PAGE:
Planning Your Website


website planning diagram

Website planning is an essential first step when creating a website. It’s also the most important step and often the most difficult. A number of factors must be considered during the planning phase to ensure your website aligns with your business objectives and provides a good user experience.

Much of the terminology used in this article assumes your company is in the business of selling products or services and that you will use your website to promote your business. If your organization doesn’t fit this admittedly narrow view and/or your website will serve some other purpose, be assured that the concepts presented here apply to all types of organizations and website projects.

The intent of this article is to provide some guidance and perhaps stimulate ideas that will help you plan a website that will serve your company well.

The Planning Process

A comprehensive plan is essential to ensure business and customer needs are met. It’s not enough to decide that you need a website. You must determine why you need a website.

Initial Steps

Some basic questions must be answered before the actual process of designing your site can begin:

How will a website benefit your company? Identify specific goals that your site will help you achieve. Goals could include things like increasing revenue, reducing costs, attracting more business, reducing phone calls (regarding your location and business hours, for example), building a mailing list, or raising your company’s profile.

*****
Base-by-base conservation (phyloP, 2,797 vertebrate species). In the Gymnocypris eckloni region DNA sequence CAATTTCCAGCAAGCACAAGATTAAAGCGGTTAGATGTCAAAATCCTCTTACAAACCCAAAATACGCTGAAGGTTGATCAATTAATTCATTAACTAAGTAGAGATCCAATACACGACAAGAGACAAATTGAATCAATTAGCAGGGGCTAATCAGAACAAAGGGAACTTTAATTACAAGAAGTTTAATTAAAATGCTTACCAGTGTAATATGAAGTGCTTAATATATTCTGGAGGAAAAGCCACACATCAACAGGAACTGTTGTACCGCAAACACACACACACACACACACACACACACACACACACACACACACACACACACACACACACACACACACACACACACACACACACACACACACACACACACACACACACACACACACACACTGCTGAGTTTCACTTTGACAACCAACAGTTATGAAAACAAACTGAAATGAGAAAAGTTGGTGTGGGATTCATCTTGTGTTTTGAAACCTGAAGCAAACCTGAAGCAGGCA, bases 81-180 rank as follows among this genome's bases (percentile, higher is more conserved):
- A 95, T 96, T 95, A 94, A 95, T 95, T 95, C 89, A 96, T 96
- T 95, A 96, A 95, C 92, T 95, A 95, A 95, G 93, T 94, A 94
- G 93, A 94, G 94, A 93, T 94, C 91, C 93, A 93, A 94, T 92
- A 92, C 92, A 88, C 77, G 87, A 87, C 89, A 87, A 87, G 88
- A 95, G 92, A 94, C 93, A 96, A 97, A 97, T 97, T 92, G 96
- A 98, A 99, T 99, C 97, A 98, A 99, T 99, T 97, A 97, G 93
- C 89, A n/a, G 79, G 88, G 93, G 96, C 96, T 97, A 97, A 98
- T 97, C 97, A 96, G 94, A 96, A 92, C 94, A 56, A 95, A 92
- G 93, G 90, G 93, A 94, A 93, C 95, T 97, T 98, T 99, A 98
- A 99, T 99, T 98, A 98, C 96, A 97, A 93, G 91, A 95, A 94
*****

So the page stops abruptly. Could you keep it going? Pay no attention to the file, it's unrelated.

How will a website benefit your customers? A website cannot be effective unless it meets customer expectations and needs. Customers will visit your website with a specific purpose in mind, so your site must help them accomplish what they set out to do.

What content should be included? A basic rule is that content must be useful to site visitors. Content needs to inform, persuade, and convert prospects into customers.

Who is your competition? You probably have a good idea of who your competition is right now, but your arrival on the web will introduce all new competitors. Resist the temptation to simply base your site design on what the competition already has in place. Instead, try to think of ways your site can provide your company with a competitive edge.

I recommend writing a brief mission statement to define your site’s purpose, its intended audience, and features that will distinguish it from your competition. It’s also good practice to develop measurable goals to provide an objective framework for making decisions during the course of the project. The mission and goal statements can prove invaluable in keeping your project on track.

Determine How Your Website Can Benefit Your Business

Take advantage of what the web does best. Broadcast and print media have their purpose, but the web offers opportunities and advantages not available in those mediums. For example, you can use your website to:

  • Reach new markets and customers by removing geographic barriers.
  • Improve customer service.
  • Encourage repeat business by announcing new products and services, sales promotions, events, etc.
  • Create marketing opportunities by collecting email addresses and other information from site visitors.
  • Save printing and postage costs by replacing print media with web content, emails, and downloadable documents.